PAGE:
‘Further uncertainty’ ahead for foodservice prices

08/01/2019 - 08:59
Year-on-year inflation in wholesale foodservice prices hit +6% in November, CGA and Prestige Purchasing’s latest foodservice price index this week revealed.

Driven by ‘steep rises’ in dairy, fish, oils and fats, the index showed that the cost of milk, cheese and eggs was particularly high at +13%.

While grass growth reportedly ‘helped’ UK milk production remain ‘relatively strong,’ new advice on the consumption of raw and runny eggs is expected to increase demand of the ingredient this year.

The highest level of inflation was within the fish and oils and fats categories. The former due to Barents Sea fishing quotas and heavy demand for salmon in the run-up to Christmas; the latter due to decline in UK wholesale butter prices.

The cost of sugar was meanwhile down -12% in November, with CGA and Prestige putting this down to overproduction.

Prestige Purchasing chief executive, Shaun Allen, said: “These latest inflation figures show how volatile the supply markets continue to be within the foodservice and hospitality sector, and it is only anticipated to become more challenging as we head into 2019 with the outcome of Brexit still to be determined.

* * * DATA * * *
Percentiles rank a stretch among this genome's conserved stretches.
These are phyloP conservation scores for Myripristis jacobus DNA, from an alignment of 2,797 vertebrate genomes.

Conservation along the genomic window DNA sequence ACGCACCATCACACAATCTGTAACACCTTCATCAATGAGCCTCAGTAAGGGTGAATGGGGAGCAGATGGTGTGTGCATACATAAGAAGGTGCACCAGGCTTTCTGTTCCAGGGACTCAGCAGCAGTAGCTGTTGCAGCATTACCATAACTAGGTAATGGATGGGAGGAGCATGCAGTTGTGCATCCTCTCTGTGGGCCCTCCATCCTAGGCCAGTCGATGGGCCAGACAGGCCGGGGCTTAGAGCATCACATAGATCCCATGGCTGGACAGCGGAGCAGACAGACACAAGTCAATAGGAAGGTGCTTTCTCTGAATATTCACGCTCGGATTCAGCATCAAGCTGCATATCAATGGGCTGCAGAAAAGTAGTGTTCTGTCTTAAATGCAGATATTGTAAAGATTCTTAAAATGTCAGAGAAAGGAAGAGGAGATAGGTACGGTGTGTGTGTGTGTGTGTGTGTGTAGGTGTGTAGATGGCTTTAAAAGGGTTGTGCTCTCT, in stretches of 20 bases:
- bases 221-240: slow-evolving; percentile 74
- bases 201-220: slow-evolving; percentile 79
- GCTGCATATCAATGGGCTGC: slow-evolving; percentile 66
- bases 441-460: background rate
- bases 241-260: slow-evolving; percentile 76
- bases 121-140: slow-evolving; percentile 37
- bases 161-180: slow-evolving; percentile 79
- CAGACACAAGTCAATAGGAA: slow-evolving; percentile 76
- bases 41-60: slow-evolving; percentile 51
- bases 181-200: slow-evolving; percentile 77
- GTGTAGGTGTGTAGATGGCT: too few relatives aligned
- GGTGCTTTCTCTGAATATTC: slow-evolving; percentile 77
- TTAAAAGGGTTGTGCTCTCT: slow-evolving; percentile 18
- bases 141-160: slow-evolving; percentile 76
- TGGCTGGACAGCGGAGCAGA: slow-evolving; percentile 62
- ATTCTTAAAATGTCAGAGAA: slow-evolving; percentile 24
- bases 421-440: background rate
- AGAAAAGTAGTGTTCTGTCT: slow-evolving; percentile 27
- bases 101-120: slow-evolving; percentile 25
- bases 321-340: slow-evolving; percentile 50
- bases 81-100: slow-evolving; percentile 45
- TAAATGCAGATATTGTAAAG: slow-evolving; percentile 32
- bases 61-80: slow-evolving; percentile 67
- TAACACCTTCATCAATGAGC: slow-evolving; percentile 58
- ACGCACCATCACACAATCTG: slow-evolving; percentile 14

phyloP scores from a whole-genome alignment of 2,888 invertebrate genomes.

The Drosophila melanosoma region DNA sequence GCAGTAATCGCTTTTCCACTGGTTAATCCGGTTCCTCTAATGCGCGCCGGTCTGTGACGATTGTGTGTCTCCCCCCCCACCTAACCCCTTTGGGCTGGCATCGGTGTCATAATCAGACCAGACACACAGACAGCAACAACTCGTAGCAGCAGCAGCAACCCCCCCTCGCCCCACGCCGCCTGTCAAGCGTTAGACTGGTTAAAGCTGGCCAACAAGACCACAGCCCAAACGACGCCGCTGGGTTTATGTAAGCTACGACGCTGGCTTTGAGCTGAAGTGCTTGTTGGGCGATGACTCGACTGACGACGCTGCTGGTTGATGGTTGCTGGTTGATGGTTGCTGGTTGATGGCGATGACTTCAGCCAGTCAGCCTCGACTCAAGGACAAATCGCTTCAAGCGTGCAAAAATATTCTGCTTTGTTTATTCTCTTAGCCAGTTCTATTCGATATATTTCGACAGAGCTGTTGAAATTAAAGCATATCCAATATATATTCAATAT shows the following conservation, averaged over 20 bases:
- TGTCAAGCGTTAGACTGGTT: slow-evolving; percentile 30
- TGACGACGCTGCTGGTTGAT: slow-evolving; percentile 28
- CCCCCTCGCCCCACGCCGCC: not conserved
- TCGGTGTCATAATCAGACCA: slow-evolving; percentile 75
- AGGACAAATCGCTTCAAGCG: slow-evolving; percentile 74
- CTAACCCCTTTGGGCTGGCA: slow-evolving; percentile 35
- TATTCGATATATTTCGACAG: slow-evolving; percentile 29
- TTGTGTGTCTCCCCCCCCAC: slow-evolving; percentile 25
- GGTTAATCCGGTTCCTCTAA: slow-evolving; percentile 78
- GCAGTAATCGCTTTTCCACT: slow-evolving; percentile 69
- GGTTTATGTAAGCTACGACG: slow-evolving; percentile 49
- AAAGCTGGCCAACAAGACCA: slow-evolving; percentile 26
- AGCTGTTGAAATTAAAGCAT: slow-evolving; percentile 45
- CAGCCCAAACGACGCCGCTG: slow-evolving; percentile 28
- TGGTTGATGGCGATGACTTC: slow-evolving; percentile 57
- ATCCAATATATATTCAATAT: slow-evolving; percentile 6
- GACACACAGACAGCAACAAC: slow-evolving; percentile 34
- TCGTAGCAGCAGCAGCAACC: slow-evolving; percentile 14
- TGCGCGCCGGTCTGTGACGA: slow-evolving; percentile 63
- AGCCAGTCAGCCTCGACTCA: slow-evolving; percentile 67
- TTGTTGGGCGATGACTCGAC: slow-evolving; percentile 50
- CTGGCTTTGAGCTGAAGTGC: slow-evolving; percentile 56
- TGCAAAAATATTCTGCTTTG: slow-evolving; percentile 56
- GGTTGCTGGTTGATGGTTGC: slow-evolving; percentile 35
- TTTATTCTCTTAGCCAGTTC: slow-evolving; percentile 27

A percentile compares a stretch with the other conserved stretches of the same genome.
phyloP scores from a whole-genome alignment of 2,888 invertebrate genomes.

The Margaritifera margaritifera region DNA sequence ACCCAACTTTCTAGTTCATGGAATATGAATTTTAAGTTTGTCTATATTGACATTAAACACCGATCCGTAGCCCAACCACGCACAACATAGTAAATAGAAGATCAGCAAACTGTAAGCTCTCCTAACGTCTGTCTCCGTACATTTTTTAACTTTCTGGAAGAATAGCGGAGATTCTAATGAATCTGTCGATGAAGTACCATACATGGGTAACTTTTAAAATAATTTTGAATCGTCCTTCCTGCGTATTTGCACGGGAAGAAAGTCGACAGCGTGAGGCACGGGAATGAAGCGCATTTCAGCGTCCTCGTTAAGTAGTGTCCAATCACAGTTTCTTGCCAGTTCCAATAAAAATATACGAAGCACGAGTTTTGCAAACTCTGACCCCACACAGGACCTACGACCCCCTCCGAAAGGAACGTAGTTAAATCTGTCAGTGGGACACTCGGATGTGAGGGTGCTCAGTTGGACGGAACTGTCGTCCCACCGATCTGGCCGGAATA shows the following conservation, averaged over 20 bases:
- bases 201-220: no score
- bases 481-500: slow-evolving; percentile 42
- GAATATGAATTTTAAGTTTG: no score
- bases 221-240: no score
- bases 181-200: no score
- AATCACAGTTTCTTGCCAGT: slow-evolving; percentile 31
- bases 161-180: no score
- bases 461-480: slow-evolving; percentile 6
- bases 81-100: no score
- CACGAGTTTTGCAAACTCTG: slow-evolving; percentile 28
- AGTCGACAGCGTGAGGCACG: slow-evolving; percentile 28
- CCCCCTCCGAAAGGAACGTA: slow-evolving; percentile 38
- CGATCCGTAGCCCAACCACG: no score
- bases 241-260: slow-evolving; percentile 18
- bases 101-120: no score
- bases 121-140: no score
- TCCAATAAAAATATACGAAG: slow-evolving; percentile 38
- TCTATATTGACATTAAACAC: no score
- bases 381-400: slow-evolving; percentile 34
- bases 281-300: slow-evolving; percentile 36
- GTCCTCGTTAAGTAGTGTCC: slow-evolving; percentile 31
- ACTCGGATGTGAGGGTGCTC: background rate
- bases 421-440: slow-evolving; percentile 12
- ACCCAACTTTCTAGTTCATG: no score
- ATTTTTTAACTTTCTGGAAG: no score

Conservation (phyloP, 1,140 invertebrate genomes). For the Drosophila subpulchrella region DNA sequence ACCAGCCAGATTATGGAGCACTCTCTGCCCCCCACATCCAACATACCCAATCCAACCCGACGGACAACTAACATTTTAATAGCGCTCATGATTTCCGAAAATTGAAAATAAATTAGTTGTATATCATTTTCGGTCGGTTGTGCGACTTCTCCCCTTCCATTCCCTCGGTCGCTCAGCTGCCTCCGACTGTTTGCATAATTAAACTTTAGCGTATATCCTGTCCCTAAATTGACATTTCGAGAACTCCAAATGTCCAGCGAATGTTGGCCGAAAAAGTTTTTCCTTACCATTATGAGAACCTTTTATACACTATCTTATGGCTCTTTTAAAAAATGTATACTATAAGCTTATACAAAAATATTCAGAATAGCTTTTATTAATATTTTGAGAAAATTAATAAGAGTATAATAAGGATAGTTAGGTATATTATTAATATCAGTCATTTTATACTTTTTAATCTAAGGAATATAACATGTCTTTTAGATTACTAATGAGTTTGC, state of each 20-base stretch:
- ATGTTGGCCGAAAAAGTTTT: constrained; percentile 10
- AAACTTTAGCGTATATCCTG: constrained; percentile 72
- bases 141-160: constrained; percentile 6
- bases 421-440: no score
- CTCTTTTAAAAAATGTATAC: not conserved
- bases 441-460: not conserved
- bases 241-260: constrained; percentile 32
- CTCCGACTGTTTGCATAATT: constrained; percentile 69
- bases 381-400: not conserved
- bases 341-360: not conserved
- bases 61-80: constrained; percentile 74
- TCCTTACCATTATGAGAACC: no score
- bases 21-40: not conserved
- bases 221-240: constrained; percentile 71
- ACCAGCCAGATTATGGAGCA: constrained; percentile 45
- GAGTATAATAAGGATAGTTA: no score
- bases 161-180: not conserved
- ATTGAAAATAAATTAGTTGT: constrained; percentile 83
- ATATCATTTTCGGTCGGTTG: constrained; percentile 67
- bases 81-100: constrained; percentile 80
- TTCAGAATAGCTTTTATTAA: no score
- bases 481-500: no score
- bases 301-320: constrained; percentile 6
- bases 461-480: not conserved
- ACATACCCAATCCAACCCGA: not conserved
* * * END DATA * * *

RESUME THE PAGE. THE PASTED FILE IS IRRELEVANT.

“It is crucial that businesses take appropriate measures and actions to manage the future risks of inflation.”

Fiona Speakman, CGA client director of food, added: “As 2019 opens, the latest figures from the Foodservice Price Index are a reminder that inflation will be a major challenge for the foodservice sector over the next 12 months.

“Indications of deflation in sugar-related categories are more than offset by high inflation in key areas like fish, dairy, oils and fats, and with more turbulence in supply on the horizon businesses will need to stay right on top of market developments and trends.

“The foodservice sector has been challenged by relatively high levels of inflation throughout 2018, and as the year draws to a close the upward trend shows no sign of abating.

“Weather patterns have worked against the supply chain and micro factors like the soft drinks industry level and trade tariffs, have made conditions even tougher.

“Businesses will be hoping for a more stable 2019 but the on-going effects of the weather on production coupled with the shadow of Brexit means further uncertainty is more likely.”

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